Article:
It matters that people have a way to use the latest findings in psychology beyond buying a pill for depression. It matters that people have a way of looking at their lives that lets them ask the big questions and determine how they want to live – and that this is supported by therapists and mental health professionals.

Posts

Why we relapse back into depression

Posted on 20 Jul | 2 comments
Midnight under a streetlamp
Photo by JaneArt

Are anti-depressants putting people more at risk for a relapse?

Possibly. In his latest piece to be published in the journal of Frontiers of Science, evolutionary psychologist Paul Andrews’ meta-analysis suggests that patients who use anti-depressants are more susceptible to a relapse than those who do not use them.

They analyzed research studies of patients who had just started taking anti-depressants then switched to placebos, those who were on placebos throughout the treatment study and those that were on placebos then switched to anti-depressants. They found that those who had taken anti-depressants had a 42% risk of a relapse compared those who had not taken anti-depressants who had a much lower risk value of 25%.

Andrews' research suggests that this increased risk for relapse is related to the use of the medications. How? His argument:  anti-depressants interfere with our normal adaption regulatory system that has been designed through the millennia of evolution to deal with the emotional traumas, struggles and pains of living. The system that normally regulates serotonin and other neurotransmitters is capable of bringing in balance on its own without the aid of serotonin inhibitors.

Andrews is known for his proposal that depression is more likely an evolutionary trait rather than a medical illness. He co-authored a piece in a 2009 issue of the Psychological Review The Bright side of being blue: Depression as an adaptation for analyzing complex problems. Andrews and Thompson suggest in this article that depression is an adaptation rather than an illness. Isolation and rumination evolved as a response to complex problems.   

A quote from a 2009 Scientific American article, “…depression is nature’s way of telling you that you’ve got complex social problems that the mind is intent on solving.” Evolution has prepared humanity to ruminate in grief as a way to process internal and external struggles. With this in mind, Andrews questions the use of anti-depressants and how the use of anti-depressants may do more harm than good.

His position on the manner is not new. There has been a good amount of debate about depression, depression as a disorder or not, and the use of anti-depressants. (Existentially, it has also been suggested that happiness is overrated).

Andrews presents a slightly different perspective that is based firmly in evolutionary psychology. But, this begs the question, is depression really a result of evolution? If so, it would imply that there is a some level of inevitability present.  Depression is a part of being human and is an essential aspect that somehow helps us deal with living.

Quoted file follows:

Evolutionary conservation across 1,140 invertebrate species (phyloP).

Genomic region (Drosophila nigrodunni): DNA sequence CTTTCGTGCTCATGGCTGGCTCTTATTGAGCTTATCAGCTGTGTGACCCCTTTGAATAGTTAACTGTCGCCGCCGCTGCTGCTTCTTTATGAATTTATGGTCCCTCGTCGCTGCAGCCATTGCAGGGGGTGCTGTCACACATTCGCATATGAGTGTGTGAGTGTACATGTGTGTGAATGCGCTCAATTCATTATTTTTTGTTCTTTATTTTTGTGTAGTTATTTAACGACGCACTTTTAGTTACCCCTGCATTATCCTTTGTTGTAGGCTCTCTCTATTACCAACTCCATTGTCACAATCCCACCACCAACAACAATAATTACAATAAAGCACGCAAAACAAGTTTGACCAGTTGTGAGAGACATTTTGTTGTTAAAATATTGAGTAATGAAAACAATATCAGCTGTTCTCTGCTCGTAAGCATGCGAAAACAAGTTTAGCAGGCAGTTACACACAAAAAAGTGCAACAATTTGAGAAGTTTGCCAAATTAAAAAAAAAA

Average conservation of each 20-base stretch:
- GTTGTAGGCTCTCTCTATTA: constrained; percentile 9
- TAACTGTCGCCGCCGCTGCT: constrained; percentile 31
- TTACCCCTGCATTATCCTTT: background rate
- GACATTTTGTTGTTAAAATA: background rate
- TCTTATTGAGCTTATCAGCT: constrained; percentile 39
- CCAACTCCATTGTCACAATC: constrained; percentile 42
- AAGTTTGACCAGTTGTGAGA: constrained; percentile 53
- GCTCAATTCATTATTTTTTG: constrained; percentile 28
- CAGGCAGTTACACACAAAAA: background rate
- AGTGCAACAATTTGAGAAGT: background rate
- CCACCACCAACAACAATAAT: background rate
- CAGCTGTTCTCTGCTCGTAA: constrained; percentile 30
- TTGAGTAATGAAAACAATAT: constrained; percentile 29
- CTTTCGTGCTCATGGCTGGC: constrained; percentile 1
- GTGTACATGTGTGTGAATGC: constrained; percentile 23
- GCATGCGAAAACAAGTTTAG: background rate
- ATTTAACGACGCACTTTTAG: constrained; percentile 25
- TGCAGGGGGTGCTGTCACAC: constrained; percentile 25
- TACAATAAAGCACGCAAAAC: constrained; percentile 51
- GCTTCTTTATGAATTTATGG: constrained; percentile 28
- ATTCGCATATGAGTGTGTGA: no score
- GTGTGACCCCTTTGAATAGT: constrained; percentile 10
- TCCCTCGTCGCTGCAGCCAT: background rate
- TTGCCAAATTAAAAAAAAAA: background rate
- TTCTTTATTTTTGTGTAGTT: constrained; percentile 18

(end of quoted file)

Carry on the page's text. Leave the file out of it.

The existential perspective sees that the western 'epidemic' of depression is due the fact that people assume that their sadness, grief, and pain are a sign of neurosis that must be medicated away. Existential depression emerges when one confronts the givens of life, death, freedom, and the meaning of life. All of these are internal emotional and spiritual struggles that help one to hopefully see the value of life, the finality of death, the prospect of freedom and meaning in their own existence. Depression is a result of the human condition. Everyone can experience the depths of emotional depression but it does not presume nor argue that this is entirely due to the evolution of the brain.

Depression, or more appropriately existential depression, acts as a warning to the individual that there is something not quite in balance or congruent in their lives. The grief pulls them into their self, to allow them the opportunity to closely examine their life. For some this may be useful. For others we must acknowledge that depression can take an agonizing toll on the minds and souls of many, pulling them down to levels of despair that life becomes unfortunately unbearable.

But for the thousands that are handed prescription anti-depressants for treatment of depressive ‘symptoms’ that are not soulfully debilitating, it may be best to reconsider the use of these medications. An aspect of Andrews’ research may be right in that the use of anti-depressants may be a roadblock for dealing with the one’s deeper emotional issues that have brought about depression.

But the argument that depression emerged through biological evolution is still under great debate. Either way, what is key, is that even in our darkest moments, we can find hope and eventually ourselves.

-- Makenna Berry

Comments and Discussions

love it! very interesting, i

love it! very interesting, i hope the incoming comments and suggestion are equally positive. Thanks for sharing this info like this one.

Kashie
publisher
www.tulleeho.org

A sign of depression in

A sign of depression in women medical fraternity believes that women are more prone to depression than men. Read on to know more signs of depression at www.seapyramid.net where in you can find more accurate and detailed articles about it.

Ella
www.seapyramid.net
Mega Search

Facebook Twitter LinkedIn YouTube Google Plus

share